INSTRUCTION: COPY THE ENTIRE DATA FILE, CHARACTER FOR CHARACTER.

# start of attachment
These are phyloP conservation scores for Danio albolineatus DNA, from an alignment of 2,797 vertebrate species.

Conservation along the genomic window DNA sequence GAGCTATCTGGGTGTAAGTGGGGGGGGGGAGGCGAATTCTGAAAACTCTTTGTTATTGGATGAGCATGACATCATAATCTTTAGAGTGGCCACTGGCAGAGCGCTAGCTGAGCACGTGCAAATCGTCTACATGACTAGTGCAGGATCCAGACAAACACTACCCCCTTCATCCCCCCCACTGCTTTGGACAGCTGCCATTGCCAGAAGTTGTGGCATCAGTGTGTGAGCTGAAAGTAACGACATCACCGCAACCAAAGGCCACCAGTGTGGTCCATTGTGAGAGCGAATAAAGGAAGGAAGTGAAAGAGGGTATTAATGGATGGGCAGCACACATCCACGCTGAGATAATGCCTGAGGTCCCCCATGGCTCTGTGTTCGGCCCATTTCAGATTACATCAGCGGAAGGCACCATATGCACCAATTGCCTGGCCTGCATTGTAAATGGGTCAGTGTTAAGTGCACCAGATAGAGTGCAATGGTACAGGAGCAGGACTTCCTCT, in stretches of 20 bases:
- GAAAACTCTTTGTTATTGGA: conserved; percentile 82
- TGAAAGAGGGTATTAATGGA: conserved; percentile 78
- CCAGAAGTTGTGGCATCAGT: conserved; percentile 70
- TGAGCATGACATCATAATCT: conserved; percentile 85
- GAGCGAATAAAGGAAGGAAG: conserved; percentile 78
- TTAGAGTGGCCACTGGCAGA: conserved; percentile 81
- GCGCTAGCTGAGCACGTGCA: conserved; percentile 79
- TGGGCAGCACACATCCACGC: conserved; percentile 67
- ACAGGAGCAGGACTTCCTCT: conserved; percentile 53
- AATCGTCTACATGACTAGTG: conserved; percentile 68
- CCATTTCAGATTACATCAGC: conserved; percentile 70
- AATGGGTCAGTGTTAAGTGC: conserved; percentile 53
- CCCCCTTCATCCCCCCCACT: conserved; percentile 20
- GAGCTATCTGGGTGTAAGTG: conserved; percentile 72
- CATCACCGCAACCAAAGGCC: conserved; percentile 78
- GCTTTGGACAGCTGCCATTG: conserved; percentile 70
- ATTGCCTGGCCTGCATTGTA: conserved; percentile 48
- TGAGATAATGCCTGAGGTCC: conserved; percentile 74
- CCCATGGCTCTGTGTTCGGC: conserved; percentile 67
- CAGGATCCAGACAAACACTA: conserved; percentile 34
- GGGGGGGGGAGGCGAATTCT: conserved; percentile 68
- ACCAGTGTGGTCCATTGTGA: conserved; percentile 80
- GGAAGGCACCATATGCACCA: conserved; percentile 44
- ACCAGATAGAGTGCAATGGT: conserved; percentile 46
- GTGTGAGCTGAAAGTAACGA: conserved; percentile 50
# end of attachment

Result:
These are phyloP conservation scores for Danio albolineatus DNA, from an alignment of 2,797 vertebrate species.

Conservation along the genomic window DNA sequence GAGCTATCTGGGTGTAAGTGGGGGGGGGGAGGCGAATTCTGAAAACTCTTTGTTATTGGATGAGCATGACATCATAATCTTTAGAGTGGCCACTGGCAGAGCGCTAGCTGAGCACGTGCAAATCGTCTACATGACTAGTGCAGGATCCAGACAAACACTACCCCCTTCATCCCCCCCACTGCTTTGGACAGCTGCCATTGCCAGAAGTTGTGGCATCAGTGTGTGAGCTGAAAGTAACGACATCACCGCAACCAAAGGCCACCAGTGTGGTCCATTGTGAGAGCGAATAAAGGAAGGAAGTGAAAGAGGGTATTAATGGATGGGCAGCACACATCCACGCTGAGATAATGCCTGAGGTCCCCCATGGCTCTGTGTTCGGCCCATTTCAGATTACATCAGCGGAAGGCACCATATGCACCAATTGCCTGGCCTGCATTGTAAATGGGTCAGTGTTAAGTGCACCAGATAGAGTGCAATGGTACAGGAGCAGGACTTCCTCT, in stretches of 20 bases:
- GAAAACTCTTTGTTATTGGA: conserved; percentile 82
- TGAAAGAGGGTATTAATGGA: conserved; percentile 78
- CCAGAAGTTGTGGCATCAGT: conserved; percentile 70
- TGAGCATGACATCATAATCT: conserved; percentile 85
- GAGCGAATAAAGGAAGGAAG: conserved; percentile 78
- TTAGAGTGGCCACTGGCAGA: conserved; percentile 81
- GCGCTAGCTGAGCACGTGCA: conserved; percentile 79
- TGGGCAGCACACATCCACGC: conserved; percentile 67
- ACAGGAGCAGGACTTCCTCT: conserved; percentile 53
- AATCGTCTACATGACTAGTG: conserved; percentile 68
- CCATTTCAGATTACATCAGC: conserved; percentile 70
- AATGGGTCAGTGTTAAGTGC: conserved; percentile 53
- CCCCCTTCATCCCCCCCACT: conserved; percentile 20
- GAGCTATCTGGGTGTAAGTG: conserved; percentile 72
- CATCACCGCAACCAAAGGCC: conserved; percentile 78
- GCTTTGGACAGCTGCCATTG: conserved; percentile 70
- ATTGCCTGGCCTGCATTGTA: conserved; percentile 48
- TGAGATAATGCCTGAGGTCC: conserved; percentile 74
- CCCATGGCTCTGTGTTCGGC: conserved; percentile 67
- CAGGATCCAGACAAACACTA: conserved; percentile 34
- GGGGGGGGGAGGCGAATTCT: conserved; percentile 68
- ACCAGTGTGGTCCATTGTGA: conserved; percentile 80
- GGAAGGCACCATATGCACCA: conserved; percentile 44
- ACCAGATAGAGTGCAATGGT: conserved; percentile 46
- GTGTGAGCTGAAAGTAACGA: conserved; percentile 50